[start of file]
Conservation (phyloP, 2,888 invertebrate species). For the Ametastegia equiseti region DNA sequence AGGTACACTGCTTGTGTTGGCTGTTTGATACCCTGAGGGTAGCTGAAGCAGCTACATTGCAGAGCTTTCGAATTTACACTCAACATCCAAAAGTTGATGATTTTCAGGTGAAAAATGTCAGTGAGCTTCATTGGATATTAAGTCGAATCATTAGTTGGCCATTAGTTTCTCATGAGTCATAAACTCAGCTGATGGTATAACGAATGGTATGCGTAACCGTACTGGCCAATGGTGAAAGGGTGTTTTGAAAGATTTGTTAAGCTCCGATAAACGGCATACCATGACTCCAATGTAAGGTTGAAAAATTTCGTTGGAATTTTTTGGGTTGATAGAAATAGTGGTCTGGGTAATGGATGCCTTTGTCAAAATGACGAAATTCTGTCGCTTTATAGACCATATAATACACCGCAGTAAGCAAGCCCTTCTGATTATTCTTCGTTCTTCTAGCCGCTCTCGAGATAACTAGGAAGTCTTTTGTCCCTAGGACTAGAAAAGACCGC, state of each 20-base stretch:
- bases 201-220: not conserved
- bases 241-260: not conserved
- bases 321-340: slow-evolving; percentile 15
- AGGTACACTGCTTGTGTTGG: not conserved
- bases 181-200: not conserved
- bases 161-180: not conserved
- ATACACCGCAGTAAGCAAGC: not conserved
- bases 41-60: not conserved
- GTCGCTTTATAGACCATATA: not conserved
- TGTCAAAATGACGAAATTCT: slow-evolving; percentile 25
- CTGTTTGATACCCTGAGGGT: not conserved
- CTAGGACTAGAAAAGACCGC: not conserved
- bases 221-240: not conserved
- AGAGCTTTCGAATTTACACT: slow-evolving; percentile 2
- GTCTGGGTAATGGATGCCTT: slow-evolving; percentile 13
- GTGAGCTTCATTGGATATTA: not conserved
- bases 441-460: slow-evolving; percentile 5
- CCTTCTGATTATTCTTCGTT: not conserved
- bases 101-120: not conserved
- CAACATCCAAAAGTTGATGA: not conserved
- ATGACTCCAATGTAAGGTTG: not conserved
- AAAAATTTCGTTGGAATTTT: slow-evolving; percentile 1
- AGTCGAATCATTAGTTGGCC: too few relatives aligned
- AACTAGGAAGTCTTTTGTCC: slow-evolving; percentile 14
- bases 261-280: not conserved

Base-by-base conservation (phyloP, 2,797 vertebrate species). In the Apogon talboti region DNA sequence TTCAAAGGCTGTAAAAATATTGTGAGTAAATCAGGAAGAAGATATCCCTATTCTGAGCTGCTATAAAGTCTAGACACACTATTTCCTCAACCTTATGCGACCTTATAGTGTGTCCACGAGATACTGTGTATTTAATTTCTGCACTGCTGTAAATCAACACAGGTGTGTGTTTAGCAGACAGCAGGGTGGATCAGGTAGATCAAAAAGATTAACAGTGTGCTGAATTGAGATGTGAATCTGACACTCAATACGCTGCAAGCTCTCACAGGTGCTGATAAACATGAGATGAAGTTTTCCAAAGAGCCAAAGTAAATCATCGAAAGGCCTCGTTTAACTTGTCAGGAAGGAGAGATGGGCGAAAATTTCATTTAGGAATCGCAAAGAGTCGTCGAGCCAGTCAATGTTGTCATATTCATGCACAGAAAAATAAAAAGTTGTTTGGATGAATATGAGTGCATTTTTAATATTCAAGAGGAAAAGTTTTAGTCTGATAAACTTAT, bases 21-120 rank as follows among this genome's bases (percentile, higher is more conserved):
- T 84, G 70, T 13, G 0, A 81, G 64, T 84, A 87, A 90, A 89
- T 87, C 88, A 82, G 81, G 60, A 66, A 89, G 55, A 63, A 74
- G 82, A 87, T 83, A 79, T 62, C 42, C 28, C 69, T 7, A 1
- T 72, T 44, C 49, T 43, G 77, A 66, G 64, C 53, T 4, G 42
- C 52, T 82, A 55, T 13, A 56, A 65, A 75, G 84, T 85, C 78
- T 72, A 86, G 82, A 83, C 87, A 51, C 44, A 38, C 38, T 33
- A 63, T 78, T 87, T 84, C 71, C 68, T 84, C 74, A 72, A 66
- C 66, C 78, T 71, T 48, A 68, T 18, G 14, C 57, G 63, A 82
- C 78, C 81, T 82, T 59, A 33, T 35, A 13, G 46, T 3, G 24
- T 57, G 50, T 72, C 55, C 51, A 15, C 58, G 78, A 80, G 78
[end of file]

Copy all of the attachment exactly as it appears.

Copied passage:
Conservation (phyloP, 2,888 invertebrate species). For the Ametastegia equiseti region DNA sequence AGGTACACTGCTTGTGTTGGCTGTTTGATACCCTGAGGGTAGCTGAAGCAGCTACATTGCAGAGCTTTCGAATTTACACTCAACATCCAAAAGTTGATGATTTTCAGGTGAAAAATGTCAGTGAGCTTCATTGGATATTAAGTCGAATCATTAGTTGGCCATTAGTTTCTCATGAGTCATAAACTCAGCTGATGGTATAACGAATGGTATGCGTAACCGTACTGGCCAATGGTGAAAGGGTGTTTTGAAAGATTTGTTAAGCTCCGATAAACGGCATACCATGACTCCAATGTAAGGTTGAAAAATTTCGTTGGAATTTTTTGGGTTGATAGAAATAGTGGTCTGGGTAATGGATGCCTTTGTCAAAATGACGAAATTCTGTCGCTTTATAGACCATATAATACACCGCAGTAAGCAAGCCCTTCTGATTATTCTTCGTTCTTCTAGCCGCTCTCGAGATAACTAGGAAGTCTTTTGTCCCTAGGACTAGAAAAGACCGC, state of each 20-base stretch:
- bases 201-220: not conserved
- bases 241-260: not conserved
- bases 321-340: slow-evolving; percentile 15
- AGGTACACTGCTTGTGTTGG: not conserved
- bases 181-200: not conserved
- bases 161-180: not conserved
- ATACACCGCAGTAAGCAAGC: not conserved
- bases 41-60: not conserved
- GTCGCTTTATAGACCATATA: not conserved
- TGTCAAAATGACGAAATTCT: slow-evolving; percentile 25
- CTGTTTGATACCCTGAGGGT: not conserved
- CTAGGACTAGAAAAGACCGC: not conserved
- bases 221-240: not conserved
- AGAGCTTTCGAATTTACACT: slow-evolving; percentile 2
- GTCTGGGTAATGGATGCCTT: slow-evolving; percentile 13
- GTGAGCTTCATTGGATATTA: not conserved
- bases 441-460: slow-evolving; percentile 5
- CCTTCTGATTATTCTTCGTT: not conserved
- bases 101-120: not conserved
- CAACATCCAAAAGTTGATGA: not conserved
- ATGACTCCAATGTAAGGTTG: not conserved
- AAAAATTTCGTTGGAATTTT: slow-evolving; percentile 1
- AGTCGAATCATTAGTTGGCC: too few relatives aligned
- AACTAGGAAGTCTTTTGTCC: slow-evolving; percentile 14
- bases 261-280: not conserved

Base-by-base conservation (phyloP, 2,797 vertebrate species). In the Apogon talboti region DNA sequence TTCAAAGGCTGTAAAAATATTGTGAGTAAATCAGGAAGAAGATATCCCTATTCTGAGCTGCTATAAAGTCTAGACACACTATTTCCTCAACCTTATGCGACCTTATAGTGTGTCCACGAGATACTGTGTATTTAATTTCTGCACTGCTGTAAATCAACACAGGTGTGTGTTTAGCAGACAGCAGGGTGGATCAGGTAGATCAAAAAGATTAACAGTGTGCTGAATTGAGATGTGAATCTGACACTCAATACGCTGCAAGCTCTCACAGGTGCTGATAAACATGAGATGAAGTTTTCCAAAGAGCCAAAGTAAATCATCGAAAGGCCTCGTTTAACTTGTCAGGAAGGAGAGATGGGCGAAAATTTCATTTAGGAATCGCAAAGAGTCGTCGAGCCAGTCAATGTTGTCATATTCATGCACAGAAAAATAAAAAGTTGTTTGGATGAATATGAGTGCATTTTTAATATTCAAGAGGAAAAGTTTTAGTCTGATAAACTTAT, bases 21-120 rank as follows among this genome's bases (percentile, higher is more conserved):
- T 84, G 70, T 13, G 0, A 81, G 64, T 84, A 87, A 90, A 89
- T 87, C 88, A 82, G 81, G 60, A 66, A 89, G 55, A 63, A 74
- G 82, A 87, T 83, A 79, T 62, C 42, C 28, C 69, T 7, A 1
- T 72, T 44, C 49, T 43, G 77, A 66, G 64, C 53, T 4, G 42
- C 52, T 82, A 55, T 13, A 56, A 65, A 75, G 84, T 85, C 78
- T 72, A 86, G 82, A 83, C 87, A 51, C 44, A 38, C 38, T 33
- A 63, T 78, T 87, T 84, C 71, C 68, T 84, C 74, A 72, A 66
- C 66, C 78, T 71, T 48, A 68, T 18, G 14, C 57, G 63, A 82
- C 78, C 81, T 82, T 59, A 33, T 35, A 13, G 46, T 3, G 24
- T 57, G 50, T 72, C 55, C 51, A 15, C 58, G 78, A 80, G 78